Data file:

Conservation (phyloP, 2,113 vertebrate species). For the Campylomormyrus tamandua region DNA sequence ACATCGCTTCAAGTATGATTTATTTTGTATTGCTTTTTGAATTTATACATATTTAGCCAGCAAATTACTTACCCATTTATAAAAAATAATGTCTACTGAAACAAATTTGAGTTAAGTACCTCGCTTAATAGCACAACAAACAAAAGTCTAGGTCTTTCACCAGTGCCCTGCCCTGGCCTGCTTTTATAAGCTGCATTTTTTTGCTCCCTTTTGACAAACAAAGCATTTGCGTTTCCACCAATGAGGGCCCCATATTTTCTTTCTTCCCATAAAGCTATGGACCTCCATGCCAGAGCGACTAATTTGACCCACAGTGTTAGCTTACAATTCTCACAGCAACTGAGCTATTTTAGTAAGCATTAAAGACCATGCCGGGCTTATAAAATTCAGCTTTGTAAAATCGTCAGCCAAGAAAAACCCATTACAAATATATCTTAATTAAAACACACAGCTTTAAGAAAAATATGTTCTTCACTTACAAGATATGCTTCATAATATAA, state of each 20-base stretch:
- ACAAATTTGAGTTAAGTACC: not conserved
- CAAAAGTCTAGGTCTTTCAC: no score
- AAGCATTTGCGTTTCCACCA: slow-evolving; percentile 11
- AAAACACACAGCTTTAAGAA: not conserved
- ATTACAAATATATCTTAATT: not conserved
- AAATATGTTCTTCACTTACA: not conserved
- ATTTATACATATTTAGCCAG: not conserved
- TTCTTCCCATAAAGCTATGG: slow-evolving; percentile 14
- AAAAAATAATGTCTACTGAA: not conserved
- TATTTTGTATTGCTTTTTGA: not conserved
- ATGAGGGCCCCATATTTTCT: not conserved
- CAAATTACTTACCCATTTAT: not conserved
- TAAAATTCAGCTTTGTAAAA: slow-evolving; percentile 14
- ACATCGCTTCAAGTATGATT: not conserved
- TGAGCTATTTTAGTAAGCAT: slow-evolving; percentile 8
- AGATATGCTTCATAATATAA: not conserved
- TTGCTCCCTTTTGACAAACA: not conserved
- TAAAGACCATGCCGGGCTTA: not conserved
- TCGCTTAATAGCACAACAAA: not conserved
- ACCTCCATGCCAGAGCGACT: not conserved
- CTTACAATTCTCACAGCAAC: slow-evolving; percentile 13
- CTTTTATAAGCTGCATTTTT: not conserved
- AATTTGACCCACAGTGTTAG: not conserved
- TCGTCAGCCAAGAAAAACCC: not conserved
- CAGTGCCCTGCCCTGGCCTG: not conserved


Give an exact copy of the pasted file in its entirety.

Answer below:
Conservation (phyloP, 2,113 vertebrate species). For the Campylomormyrus tamandua region DNA sequence ACATCGCTTCAAGTATGATTTATTTTGTATTGCTTTTTGAATTTATACATATTTAGCCAGCAAATTACTTACCCATTTATAAAAAATAATGTCTACTGAAACAAATTTGAGTTAAGTACCTCGCTTAATAGCACAACAAACAAAAGTCTAGGTCTTTCACCAGTGCCCTGCCCTGGCCTGCTTTTATAAGCTGCATTTTTTTGCTCCCTTTTGACAAACAAAGCATTTGCGTTTCCACCAATGAGGGCCCCATATTTTCTTTCTTCCCATAAAGCTATGGACCTCCATGCCAGAGCGACTAATTTGACCCACAGTGTTAGCTTACAATTCTCACAGCAACTGAGCTATTTTAGTAAGCATTAAAGACCATGCCGGGCTTATAAAATTCAGCTTTGTAAAATCGTCAGCCAAGAAAAACCCATTACAAATATATCTTAATTAAAACACACAGCTTTAAGAAAAATATGTTCTTCACTTACAAGATATGCTTCATAATATAA, state of each 20-base stretch:
- ACAAATTTGAGTTAAGTACC: not conserved
- CAAAAGTCTAGGTCTTTCAC: no score
- AAGCATTTGCGTTTCCACCA: slow-evolving; percentile 11
- AAAACACACAGCTTTAAGAA: not conserved
- ATTACAAATATATCTTAATT: not conserved
- AAATATGTTCTTCACTTACA: not conserved
- ATTTATACATATTTAGCCAG: not conserved
- TTCTTCCCATAAAGCTATGG: slow-evolving; percentile 14
- AAAAAATAATGTCTACTGAA: not conserved
- TATTTTGTATTGCTTTTTGA: not conserved
- ATGAGGGCCCCATATTTTCT: not conserved
- CAAATTACTTACCCATTTAT: not conserved
- TAAAATTCAGCTTTGTAAAA: slow-evolving; percentile 14
- ACATCGCTTCAAGTATGATT: not conserved
- TGAGCTATTTTAGTAAGCAT: slow-evolving; percentile 8
- AGATATGCTTCATAATATAA: not conserved
- TTGCTCCCTTTTGACAAACA: not conserved
- TAAAGACCATGCCGGGCTTA: not conserved
- TCGCTTAATAGCACAACAAA: not conserved
- ACCTCCATGCCAGAGCGACT: not conserved
- CTTACAATTCTCACAGCAAC: slow-evolving; percentile 13
- CTTTTATAAGCTGCATTTTT: not conserved
- AATTTGACCCACAGTGTTAG: not conserved
- TCGTCAGCCAAGAAAAACCC: not conserved
- CAGTGCCCTGCCCTGGCCTG: not conserved